In April 2010, fans of the Colorado Rockies were shocked when Keli McGregor, the president of the Rockies since 2001, was found dead in his hotel room in Salt Lake City. McGregor was a seemingly healthy, 48-year-old former athlete who lived an active life and kept himself in good shape, regularly lifting weights, hunting, and golfing.
A few months later, the family issued a statement saying that McGregor’s death was caused by a viral infection of the heart. The virus attacked the heart muscle, causing inflammation and disrupting the electrical pathways that signal the heart to beat properly, leading to heart failure. McGregor was completely unaware, experiencing only flu-like symptoms before he passed away.
Viruses can affect the heart, just like any other type of body. Viral infection, in turn, can cause inflammation—a condition called “myocarditis.” Most of the time, the body will heal itself and you may never know you had a problem. However, in rare cases such as McGregor’s, the infection itself and the resulting inflammation can damage and weaken the heart, which can lead to heart failure and/or heart rhythm irregularities.
Types of Viruses that May Cause Viral Heart Infection
Though a wide variety of viruses may affect the heart, there are a few that are more commonly linked to myocarditis and other heart problems.
This virus most commonly causes respiratory infections and may sometimes cause bladder and bowel infections. It can also infect the heart. It’s one of the most common viral causes of myocarditis in both children and adults. The virus spreads through contact with droplets from the nose and throat of an infected person.
This group of viruses includes the herpes simplex viruses, varicella-zoster virus (which causes chickenpox and shingles), and the Epstein-Barr virus (which causes mononucleosis). According to the Centers for Disease Control and Prevention (CDC), about 50 to 80 out of every 100 people are infected with CMV by the time they’re 40 years old.
Typically, CMV lays dormant and harmless in the body, but it can cause infections, including viral heart infection. This virus has also been associated with a 24 percent higher risk of stroke or cardiovascular death and was also found in one study to be the most common viral culprit in fatal myocarditis. The viruses are spread through contact with body fluids of an infected person, or from a pregnant woman to a fetus during pregnancy.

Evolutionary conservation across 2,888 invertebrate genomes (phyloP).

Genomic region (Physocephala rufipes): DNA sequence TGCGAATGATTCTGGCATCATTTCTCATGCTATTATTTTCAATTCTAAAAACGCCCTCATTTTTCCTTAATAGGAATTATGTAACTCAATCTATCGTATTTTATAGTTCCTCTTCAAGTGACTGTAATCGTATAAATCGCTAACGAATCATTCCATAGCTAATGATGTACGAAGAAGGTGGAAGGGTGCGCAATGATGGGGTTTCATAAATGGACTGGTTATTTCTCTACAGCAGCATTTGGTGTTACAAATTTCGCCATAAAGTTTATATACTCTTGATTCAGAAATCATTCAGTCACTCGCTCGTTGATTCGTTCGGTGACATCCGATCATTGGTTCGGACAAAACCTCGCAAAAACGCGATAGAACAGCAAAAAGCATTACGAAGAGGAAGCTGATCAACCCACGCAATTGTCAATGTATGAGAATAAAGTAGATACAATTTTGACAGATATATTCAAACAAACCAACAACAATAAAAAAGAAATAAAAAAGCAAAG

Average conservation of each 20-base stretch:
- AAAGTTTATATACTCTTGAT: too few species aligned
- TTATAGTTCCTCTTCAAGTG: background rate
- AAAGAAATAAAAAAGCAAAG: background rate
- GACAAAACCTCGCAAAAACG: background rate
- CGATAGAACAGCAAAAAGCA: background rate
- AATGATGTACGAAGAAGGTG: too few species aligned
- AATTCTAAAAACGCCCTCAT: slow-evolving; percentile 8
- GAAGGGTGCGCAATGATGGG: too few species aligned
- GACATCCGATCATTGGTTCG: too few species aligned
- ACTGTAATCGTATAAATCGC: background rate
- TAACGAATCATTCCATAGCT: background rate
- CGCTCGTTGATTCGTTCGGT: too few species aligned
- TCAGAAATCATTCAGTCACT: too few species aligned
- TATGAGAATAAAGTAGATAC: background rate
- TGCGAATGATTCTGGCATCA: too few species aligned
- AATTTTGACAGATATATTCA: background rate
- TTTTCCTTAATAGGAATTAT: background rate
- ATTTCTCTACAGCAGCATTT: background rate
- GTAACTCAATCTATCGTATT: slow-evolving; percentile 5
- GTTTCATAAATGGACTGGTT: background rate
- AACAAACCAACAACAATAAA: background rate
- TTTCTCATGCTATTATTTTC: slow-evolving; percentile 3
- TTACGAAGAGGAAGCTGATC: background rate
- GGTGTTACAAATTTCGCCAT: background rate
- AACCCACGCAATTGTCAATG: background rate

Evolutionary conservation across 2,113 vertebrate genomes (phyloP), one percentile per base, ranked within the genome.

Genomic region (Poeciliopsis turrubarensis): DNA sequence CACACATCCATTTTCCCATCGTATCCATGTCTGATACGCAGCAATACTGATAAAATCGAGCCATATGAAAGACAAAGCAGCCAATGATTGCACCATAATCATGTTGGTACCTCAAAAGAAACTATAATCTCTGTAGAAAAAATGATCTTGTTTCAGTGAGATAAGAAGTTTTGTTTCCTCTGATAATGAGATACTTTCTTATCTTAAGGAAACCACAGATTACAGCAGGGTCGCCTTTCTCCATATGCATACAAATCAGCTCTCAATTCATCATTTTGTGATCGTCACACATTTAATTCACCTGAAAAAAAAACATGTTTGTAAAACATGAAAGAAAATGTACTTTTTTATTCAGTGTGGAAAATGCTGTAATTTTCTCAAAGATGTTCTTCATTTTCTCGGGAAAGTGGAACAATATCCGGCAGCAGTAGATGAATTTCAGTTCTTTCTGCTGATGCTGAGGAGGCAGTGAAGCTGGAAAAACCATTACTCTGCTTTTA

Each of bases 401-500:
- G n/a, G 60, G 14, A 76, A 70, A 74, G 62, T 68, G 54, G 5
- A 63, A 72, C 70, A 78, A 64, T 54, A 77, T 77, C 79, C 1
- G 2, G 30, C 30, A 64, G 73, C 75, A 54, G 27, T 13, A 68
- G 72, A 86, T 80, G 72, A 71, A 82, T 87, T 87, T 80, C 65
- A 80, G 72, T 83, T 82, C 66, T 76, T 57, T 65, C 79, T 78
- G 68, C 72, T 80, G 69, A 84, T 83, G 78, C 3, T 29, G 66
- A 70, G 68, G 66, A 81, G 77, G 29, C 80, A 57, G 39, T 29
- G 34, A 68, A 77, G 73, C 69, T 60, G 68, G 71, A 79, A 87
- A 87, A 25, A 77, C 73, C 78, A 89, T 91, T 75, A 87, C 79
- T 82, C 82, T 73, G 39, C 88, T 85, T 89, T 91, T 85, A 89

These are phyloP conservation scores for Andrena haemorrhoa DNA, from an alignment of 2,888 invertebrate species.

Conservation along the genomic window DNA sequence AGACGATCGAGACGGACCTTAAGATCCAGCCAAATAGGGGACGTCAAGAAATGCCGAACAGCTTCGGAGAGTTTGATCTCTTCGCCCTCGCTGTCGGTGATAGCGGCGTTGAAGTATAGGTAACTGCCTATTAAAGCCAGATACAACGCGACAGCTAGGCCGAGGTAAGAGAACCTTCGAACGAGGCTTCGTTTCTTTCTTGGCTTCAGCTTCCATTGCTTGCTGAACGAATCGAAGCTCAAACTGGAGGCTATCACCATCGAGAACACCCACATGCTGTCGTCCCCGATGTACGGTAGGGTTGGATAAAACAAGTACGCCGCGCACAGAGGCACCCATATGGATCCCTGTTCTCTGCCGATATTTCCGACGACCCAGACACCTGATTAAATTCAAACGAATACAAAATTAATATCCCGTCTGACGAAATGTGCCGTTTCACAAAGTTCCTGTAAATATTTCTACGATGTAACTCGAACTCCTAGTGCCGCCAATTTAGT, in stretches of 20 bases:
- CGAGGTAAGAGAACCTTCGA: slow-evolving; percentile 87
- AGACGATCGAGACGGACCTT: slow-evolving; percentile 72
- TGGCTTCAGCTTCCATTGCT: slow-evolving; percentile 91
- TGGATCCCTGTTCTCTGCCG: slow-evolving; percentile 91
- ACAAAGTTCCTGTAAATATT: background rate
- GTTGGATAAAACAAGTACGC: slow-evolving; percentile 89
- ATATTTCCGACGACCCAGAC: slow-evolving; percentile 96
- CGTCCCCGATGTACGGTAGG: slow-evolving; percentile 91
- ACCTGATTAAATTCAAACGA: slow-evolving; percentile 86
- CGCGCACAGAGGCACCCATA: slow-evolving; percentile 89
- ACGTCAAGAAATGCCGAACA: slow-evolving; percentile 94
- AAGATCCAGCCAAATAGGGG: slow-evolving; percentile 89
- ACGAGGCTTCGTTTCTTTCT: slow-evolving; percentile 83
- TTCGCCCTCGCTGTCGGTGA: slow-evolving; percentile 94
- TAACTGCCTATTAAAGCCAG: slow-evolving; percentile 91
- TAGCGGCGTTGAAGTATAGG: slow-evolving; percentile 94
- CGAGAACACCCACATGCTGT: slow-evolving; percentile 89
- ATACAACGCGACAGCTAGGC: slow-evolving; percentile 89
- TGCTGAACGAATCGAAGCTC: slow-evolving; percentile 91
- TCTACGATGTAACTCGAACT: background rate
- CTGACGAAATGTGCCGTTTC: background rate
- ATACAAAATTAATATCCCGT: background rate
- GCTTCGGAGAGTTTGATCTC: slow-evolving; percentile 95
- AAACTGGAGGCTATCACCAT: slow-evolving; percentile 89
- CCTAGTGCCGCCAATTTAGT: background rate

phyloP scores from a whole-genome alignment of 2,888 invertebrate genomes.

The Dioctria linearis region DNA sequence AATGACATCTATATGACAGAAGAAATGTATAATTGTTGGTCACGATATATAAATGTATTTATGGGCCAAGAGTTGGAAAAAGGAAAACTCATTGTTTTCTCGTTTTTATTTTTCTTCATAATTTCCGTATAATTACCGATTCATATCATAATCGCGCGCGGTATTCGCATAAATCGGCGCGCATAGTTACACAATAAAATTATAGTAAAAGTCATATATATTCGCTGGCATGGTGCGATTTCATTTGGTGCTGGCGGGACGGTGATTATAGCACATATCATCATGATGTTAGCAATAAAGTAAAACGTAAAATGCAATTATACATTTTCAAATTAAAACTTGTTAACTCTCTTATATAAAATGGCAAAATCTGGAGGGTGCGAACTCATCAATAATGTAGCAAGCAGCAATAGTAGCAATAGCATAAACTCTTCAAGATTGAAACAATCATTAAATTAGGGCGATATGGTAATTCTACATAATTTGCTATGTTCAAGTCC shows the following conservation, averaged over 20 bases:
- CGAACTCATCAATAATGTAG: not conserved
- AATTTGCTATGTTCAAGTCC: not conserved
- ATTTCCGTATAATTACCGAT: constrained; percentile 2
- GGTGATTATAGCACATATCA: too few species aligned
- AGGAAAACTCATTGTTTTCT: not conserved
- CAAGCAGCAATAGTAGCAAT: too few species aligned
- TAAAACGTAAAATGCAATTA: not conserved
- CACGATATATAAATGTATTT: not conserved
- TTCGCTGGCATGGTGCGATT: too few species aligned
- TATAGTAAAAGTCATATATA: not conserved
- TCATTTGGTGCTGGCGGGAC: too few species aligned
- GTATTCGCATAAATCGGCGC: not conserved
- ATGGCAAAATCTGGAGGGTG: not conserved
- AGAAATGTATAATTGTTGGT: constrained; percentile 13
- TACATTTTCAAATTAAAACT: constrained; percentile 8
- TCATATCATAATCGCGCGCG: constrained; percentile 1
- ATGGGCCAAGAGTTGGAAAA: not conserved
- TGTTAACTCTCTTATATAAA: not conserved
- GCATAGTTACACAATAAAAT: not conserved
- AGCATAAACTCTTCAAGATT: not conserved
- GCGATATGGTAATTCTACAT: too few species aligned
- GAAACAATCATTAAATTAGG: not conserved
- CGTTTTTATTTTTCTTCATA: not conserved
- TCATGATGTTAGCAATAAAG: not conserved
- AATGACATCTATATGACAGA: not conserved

This is the most common cause of viral heart infection or myocarditis, blamed for about half the cases in the United States. Although it also can cause the flu, it may attack the heart, creating an infection that lasts about two to 10 days, with cardiac symptoms potentially arising within two weeks. Symptoms may include fever, fatigue, and chest pains. It doesn’t usually cause death, but may result in permanent heart damage, particularly if it recurs a second time. This is a fecal-orally transmitted virus, which may be avoided by improving sanitation and thoroughly washing hands.
ECHO (Enteric Cytopathic Human Orphan) Viruses
This family of viruses typically cause gastrointestinal infections and skin rashes and is common in the United States, mostly in the summer and fall. The virus can also cause viral heart infection and myocarditis. You may contract the virus by coming into contact with contaminated stools, or by breathing in air particles from an infected person.
This virus is part of the CMV group of viruses. It causes mononucleosis and is one of the most common human viruses. According to the CDC, as many as 95 percent of adults between 35 and 40 years of age have been infected. This virus is also considered a common cause of myocarditis. Transmission of the virus requires intimate contact with the saliva of an infected person.
Human Parvovirus B19
This virus causes the so-called “fifth disease,” a mild rash illness that is more common in children than adults. It’s also occasionally associated with acute myocarditis. The virus spreads through saliva or nasal mucus, when a person coughs or sneezes. Washing hands and covering your mouth and nose when you cough or sneeze can help reduce the spread of the virus.
Known as the virus that causes German measles, rubella can also cause viral heart infection. It’s also associated with miscarriages, stillbirths, and birth defects, and if it infects the heart, can cause myocarditis, although it’s not one of the more common viruses to do so. Fortunately, there is a vaccine available for this virus.
Symptoms and Treatment
Because many viral heart infections create no visible symptoms, the infection oftentimes goes unnoticed. Symptoms that may occur, however, include an abnormal heartbeat, chest pain, fatigue, fever, muscle aches, sore throat, joint pain or swelling, leg swelling, fainting, or shortness of breath. However, blood tests, electrical testing, X-rays, and nuclear heart scan testing can show signs of stress on the heart and may alert a doctor to the issue.
Treatment for viral heart infection may include medications like antibiotics (to treat the infection), anti-inflammatory medicines to reduce swelling in the heart, diuretics to remove excess water and edema, a low-salt diet, and reduced activity. If the heart muscle has been damaged or weakened, the doctor will treat the resulting issues, such as administering medications to even out abnormal heart rhythms or help reduce the risk of blood clots. Overall, treatment will vary depending on the severity of the infection and the resulting effects on the heart.